Seven Seas Entertainment
No matter how many times I repeat the mantra "you can't judge a book by its cover" over and over again, it's hard not to judge a book featuring an ungainly girl trying (and to be quite honest failing miserably) at looking a little seductive next to a speech bubble which proclaims "I Don't Like You At All, Big Brother!" - welcome to the world of this latest manga release from Seven Seas Entertainment, which ships its first two volumes as a single omnibus edition.
Of course, the star of this cover - a young girl named Nao - is only pretending not to like her big brother. In fact, she's dangerously infatuated with him despite knowing all about what a hopeless pervert he is, and has no hesitation in teasingly him mercilessly with a flash of underwear here or a glimpse of flesh there. Quite why Nao is quite so obsessed with Shuusuke, the brother in question, is never made clear - she just is, and it's quite obvious that we're supposed to let this fly so that the series can continue with its proper business of titillating us at every opportunity.
The trouble is that incest really isn't all that hot to put it mildly, so the first of the two volumes on show here quickly establishes that Nao isn't actually related by blood to her "big brother", via the usual clichéd story of a car crash which killed her parents and left her with amnesia as a child. Of course, this makes Nao's senseless infatuation with Shuusuke absolutely okay... apparently. With this barrier to their forbidden lust removed, it seems as if nothing will stand in the way of Nao getting what she wants - we can't have that from our fan service comedy however, so up pops an old childhood friend of Shuusuke to throw a massive spanner into the works as our big brother's youthful perversions come back to bite him in a major way. Come the end of these two volumes, the stage is well and truly set for a major conflict between Nao and newcomer Iroha over who can catch the sleazy eyes of Shuusuke.
If you haven't noticed from the above synopsis, I Don't Like You At All, Big Brother has its sights set on one thing and one thing alone - cramming as much fan service and sexually obsessed devices into its story as possible. Almost every major frame is angled to give you a peek at a female character's underwear, or at least comes close to doing so, and every single set-up within the series is contrived to bring the subject matter back to sex as quickly as possible to satiate its horde of horny readers.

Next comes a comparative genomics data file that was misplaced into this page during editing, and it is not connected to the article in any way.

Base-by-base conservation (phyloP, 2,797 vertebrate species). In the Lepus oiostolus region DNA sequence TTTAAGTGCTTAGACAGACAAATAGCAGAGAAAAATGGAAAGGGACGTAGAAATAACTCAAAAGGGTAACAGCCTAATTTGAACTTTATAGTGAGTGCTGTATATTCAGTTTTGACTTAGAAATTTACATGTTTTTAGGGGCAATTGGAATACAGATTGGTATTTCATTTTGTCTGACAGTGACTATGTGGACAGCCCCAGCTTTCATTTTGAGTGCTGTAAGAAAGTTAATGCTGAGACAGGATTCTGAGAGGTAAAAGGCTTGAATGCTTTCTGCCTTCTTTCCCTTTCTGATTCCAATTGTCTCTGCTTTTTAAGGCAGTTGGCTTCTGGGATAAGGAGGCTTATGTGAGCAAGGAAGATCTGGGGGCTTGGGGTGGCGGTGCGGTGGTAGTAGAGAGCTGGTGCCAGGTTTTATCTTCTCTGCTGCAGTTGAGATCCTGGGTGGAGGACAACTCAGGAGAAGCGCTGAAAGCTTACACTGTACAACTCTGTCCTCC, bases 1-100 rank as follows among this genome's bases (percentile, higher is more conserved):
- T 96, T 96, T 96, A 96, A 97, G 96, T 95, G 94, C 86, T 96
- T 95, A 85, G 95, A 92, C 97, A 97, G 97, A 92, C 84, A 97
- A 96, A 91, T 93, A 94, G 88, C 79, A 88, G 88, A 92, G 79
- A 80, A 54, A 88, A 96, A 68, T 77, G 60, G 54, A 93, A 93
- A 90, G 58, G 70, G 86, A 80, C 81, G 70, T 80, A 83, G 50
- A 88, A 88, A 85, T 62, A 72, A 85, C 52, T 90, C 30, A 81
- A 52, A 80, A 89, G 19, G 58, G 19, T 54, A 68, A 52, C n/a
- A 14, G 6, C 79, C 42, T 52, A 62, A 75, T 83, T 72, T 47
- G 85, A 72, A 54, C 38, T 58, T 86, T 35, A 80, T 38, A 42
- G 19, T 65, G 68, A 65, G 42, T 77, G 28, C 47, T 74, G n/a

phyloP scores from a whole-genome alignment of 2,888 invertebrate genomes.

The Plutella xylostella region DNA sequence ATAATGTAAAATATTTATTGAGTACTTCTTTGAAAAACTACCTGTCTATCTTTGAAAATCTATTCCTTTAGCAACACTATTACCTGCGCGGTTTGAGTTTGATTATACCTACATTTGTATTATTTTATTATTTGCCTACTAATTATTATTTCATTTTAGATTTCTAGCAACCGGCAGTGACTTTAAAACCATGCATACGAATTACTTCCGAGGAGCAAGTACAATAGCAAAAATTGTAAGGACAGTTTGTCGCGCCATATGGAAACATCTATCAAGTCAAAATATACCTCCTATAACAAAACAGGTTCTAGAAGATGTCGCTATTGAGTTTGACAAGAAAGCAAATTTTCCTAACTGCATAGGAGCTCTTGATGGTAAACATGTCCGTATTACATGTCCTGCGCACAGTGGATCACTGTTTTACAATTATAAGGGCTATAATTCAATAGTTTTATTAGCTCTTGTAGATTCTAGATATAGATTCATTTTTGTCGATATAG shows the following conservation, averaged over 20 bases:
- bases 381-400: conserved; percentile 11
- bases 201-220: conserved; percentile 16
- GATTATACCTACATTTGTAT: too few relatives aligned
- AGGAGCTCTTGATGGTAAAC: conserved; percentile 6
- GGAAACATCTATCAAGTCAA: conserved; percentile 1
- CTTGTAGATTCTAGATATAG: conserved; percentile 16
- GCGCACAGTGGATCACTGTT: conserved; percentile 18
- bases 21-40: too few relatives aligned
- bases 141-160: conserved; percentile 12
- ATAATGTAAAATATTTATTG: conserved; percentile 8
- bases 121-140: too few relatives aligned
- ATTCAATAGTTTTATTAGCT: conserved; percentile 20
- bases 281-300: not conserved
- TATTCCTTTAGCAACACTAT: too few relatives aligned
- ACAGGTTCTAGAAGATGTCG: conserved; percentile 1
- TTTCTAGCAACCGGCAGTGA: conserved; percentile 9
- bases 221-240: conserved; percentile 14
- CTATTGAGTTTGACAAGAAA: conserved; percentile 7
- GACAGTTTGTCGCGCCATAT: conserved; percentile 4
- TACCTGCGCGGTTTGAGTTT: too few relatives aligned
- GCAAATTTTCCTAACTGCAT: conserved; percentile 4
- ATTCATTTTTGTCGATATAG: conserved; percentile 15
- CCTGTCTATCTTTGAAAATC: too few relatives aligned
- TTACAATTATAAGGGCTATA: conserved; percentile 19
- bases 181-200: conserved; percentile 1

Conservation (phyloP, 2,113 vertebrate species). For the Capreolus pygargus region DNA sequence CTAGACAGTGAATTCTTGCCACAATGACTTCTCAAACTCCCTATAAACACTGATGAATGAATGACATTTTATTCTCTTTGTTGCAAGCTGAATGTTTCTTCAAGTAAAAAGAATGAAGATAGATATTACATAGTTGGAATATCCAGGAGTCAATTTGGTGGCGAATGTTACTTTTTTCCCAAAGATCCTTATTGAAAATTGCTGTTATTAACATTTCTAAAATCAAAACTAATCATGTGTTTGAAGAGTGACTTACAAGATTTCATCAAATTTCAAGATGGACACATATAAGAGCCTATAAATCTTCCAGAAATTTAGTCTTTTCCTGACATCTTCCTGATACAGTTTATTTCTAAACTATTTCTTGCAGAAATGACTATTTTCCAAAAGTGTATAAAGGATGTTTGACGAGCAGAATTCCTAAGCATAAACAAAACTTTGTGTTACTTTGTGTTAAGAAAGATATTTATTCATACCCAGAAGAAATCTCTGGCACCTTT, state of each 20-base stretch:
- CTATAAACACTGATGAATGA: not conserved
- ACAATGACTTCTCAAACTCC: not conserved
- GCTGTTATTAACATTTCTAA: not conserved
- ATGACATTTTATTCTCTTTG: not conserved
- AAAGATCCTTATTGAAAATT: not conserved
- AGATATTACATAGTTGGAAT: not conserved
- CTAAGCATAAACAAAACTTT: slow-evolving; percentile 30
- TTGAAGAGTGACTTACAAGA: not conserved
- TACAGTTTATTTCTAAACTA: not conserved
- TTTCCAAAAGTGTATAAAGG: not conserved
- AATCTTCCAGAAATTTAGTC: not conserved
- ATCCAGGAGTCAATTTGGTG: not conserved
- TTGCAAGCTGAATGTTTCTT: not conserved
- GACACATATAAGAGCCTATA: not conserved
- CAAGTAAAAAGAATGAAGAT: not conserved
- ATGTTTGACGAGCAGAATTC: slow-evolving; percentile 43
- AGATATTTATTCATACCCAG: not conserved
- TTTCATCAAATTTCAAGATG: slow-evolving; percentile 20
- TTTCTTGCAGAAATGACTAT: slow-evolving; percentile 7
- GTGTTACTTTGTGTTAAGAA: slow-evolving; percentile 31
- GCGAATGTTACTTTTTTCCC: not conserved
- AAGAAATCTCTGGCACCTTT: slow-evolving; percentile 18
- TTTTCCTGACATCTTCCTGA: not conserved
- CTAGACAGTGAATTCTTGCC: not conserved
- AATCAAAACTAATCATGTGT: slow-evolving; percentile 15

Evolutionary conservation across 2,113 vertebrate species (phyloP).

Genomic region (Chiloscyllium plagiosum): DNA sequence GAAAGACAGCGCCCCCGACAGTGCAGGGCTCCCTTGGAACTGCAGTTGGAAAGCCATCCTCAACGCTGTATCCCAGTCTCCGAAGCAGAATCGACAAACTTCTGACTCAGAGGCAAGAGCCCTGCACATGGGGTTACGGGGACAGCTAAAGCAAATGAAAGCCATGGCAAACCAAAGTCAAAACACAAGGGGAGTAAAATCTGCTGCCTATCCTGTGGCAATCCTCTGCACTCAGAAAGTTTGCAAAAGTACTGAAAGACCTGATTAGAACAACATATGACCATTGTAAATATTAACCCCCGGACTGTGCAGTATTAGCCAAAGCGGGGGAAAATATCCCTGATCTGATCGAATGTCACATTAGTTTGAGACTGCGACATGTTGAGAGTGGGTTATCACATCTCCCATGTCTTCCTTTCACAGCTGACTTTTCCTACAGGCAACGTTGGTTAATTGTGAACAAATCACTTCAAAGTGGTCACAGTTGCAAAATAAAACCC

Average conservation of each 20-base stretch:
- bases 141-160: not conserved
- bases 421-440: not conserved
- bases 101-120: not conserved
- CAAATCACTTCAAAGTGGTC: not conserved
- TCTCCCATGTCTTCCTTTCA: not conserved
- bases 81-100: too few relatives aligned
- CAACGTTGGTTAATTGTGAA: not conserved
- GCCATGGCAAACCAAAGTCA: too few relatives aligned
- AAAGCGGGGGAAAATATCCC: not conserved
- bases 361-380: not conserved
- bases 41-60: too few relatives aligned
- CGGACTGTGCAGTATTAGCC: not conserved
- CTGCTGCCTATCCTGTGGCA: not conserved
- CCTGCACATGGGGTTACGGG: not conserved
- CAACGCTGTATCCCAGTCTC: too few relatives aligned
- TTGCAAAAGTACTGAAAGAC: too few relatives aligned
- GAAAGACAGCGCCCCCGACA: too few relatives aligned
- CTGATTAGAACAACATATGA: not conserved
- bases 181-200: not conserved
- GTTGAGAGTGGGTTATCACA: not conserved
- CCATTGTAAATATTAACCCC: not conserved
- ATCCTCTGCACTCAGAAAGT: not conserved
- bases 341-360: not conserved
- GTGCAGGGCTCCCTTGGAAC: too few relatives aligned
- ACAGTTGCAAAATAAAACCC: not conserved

In all honesty, there's nothing particularly wrong with this, ignoring the inherently horrible premise of a relationship between siblings, adopted or otherwise - mind you, even this major plot device seems to have been constructed with a knowing nod from the author that it's horrific, as his own notes at the end of the volume reference the "vulgar and stupid" nature of the story in a refreshing blast of candour that could teach E. L. James a thing or two.
No, where I Don't Like You At All, Big Brother is really found wanting is in the delivery of its two core goals. First and foremost, there's the fan service itself, which has to contend with a rather scattershot visual aesthetic - put bluntly, the main female characters all look rather weird a lot of the time, with overly elongated limbs and necks and protruding ears that just don't quite look right. This is only accentuated by the artist's penchant for lots of stand-out, full-length character illustrations - sometimes these images feel well-proportioned and manage to be suitably sexy, but too often they jarringly out of proportion.
The other area where the series struggles is in terms of delivering any story or comedy worthy of the name - there are a few chuckles to be had late in the book (and Seven Seas should be given kudos for an excellent translation that is almost more than the series deserves) but such moments are few and far between, while any semblance of a plot is virtually non-existent beyond clichéd ideas and half-baked excuses to get the case to undress, strip off or find an opportunity to flash their underwear to anyone willing to look.
All things considered, if you're happy to read a manga series made purely for the sake of glimpsing some female flesh and girls in their underwear, then I Don't Like You At All, Big Brother succeeds in that goal quite admirably. You'll rarely need to sit through more than a couple of pages without getting a panty shot or some kind of suggestive sexual content, and in that respect it's almost a shame that the author didn't decide to stop sitting on the fence and create an all-out hentai manga - instead, you're left with a non-existent story filled with lots of titillation that never really "goes all the way", as it were. The trouble is, there are better ways of getting your kicks if all you want are suggestive dialogue and poses, and to put this series in the same league as Love Hina and its ilk as the back cover of this volume attempts to do is almost missing the point entirely - that series became a hit as much because of a likeable female character roster and vaguely competent writing, and I Don't Like You At All, Big Brother can claim neither of those strings to its panty-laced bow.